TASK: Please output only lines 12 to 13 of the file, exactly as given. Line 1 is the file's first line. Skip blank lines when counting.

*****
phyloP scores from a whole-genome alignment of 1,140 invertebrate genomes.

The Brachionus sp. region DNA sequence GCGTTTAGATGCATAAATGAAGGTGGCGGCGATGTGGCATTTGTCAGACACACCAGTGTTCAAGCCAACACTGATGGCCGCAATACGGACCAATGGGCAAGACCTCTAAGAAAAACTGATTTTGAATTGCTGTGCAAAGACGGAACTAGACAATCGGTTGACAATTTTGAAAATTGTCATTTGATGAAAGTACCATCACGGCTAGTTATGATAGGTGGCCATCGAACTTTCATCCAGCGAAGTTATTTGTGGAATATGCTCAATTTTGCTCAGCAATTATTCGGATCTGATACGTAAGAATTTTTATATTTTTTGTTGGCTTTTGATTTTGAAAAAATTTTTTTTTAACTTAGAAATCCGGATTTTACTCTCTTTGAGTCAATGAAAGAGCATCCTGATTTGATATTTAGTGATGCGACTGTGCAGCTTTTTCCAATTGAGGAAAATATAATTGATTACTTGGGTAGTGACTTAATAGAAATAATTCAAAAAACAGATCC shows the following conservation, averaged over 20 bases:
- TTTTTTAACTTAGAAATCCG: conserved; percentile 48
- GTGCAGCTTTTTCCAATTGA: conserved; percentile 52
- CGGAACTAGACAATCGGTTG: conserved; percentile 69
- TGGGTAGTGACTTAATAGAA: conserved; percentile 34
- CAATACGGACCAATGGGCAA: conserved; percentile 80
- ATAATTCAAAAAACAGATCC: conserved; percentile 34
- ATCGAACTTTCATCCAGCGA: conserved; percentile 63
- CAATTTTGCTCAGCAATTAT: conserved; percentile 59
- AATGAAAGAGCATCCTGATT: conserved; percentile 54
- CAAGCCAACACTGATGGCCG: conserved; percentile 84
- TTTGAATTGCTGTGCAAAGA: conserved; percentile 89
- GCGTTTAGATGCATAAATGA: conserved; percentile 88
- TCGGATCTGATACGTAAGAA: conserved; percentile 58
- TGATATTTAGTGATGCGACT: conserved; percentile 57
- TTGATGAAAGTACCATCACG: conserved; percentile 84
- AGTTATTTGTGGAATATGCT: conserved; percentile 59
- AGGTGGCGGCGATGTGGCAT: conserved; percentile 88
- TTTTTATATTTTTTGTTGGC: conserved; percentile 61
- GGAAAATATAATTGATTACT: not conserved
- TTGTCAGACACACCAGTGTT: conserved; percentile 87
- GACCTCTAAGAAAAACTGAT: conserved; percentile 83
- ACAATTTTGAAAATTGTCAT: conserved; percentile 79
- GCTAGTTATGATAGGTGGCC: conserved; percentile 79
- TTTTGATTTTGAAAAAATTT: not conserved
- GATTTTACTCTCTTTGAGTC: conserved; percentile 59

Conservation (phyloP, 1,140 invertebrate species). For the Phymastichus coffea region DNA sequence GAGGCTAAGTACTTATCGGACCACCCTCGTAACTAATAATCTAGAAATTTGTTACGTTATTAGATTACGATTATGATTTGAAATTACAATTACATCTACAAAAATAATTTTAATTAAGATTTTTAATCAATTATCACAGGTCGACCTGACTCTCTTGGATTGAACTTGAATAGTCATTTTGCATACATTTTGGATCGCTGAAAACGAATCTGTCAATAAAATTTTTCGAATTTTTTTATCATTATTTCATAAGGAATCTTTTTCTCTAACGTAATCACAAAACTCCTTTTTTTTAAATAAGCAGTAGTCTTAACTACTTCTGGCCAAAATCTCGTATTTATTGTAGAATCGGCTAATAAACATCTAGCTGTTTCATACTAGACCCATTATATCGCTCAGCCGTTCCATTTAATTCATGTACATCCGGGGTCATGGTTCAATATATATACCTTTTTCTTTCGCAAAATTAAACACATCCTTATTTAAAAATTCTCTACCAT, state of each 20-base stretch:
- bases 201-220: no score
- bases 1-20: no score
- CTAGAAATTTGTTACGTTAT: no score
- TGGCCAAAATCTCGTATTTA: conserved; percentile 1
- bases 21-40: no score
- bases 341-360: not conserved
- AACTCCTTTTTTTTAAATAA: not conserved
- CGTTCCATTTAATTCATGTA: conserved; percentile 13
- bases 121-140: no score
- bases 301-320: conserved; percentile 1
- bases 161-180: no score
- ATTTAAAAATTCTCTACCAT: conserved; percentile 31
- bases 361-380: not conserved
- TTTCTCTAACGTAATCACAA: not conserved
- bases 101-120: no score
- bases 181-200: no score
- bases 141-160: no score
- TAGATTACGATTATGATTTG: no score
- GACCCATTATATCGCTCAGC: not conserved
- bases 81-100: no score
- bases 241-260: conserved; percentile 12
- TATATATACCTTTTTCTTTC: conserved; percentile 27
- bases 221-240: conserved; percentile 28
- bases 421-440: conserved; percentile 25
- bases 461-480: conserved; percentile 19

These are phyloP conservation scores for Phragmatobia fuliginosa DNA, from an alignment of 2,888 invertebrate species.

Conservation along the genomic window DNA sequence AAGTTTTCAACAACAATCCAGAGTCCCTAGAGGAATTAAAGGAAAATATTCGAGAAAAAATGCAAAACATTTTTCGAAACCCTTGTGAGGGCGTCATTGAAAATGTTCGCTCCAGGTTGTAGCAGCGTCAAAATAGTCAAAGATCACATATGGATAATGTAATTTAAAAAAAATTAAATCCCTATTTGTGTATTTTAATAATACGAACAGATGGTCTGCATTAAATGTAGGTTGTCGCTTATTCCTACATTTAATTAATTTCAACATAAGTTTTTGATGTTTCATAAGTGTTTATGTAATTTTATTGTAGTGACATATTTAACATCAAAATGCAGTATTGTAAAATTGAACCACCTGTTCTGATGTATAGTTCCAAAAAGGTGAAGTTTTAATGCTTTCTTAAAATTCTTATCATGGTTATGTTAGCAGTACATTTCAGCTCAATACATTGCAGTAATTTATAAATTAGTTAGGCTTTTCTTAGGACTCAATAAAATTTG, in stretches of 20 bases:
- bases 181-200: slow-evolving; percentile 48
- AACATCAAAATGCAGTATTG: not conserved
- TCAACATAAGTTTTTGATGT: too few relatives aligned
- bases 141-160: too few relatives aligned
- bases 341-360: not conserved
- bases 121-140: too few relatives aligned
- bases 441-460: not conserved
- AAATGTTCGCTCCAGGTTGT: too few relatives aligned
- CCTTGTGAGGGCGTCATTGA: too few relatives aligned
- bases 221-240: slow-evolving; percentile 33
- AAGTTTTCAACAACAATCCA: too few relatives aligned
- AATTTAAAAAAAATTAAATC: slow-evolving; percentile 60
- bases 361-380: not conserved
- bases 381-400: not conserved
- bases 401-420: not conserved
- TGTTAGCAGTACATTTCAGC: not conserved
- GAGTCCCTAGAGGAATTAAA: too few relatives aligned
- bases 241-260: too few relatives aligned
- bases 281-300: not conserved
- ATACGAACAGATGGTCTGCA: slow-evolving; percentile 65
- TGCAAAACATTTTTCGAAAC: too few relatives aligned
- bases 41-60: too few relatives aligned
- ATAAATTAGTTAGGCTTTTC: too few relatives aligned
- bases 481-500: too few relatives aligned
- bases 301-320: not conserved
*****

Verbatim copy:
- CAAGCCAACACTGATGGCCG: conserved; percentile 84
- TTTGAATTGCTGTGCAAAGA: conserved; percentile 89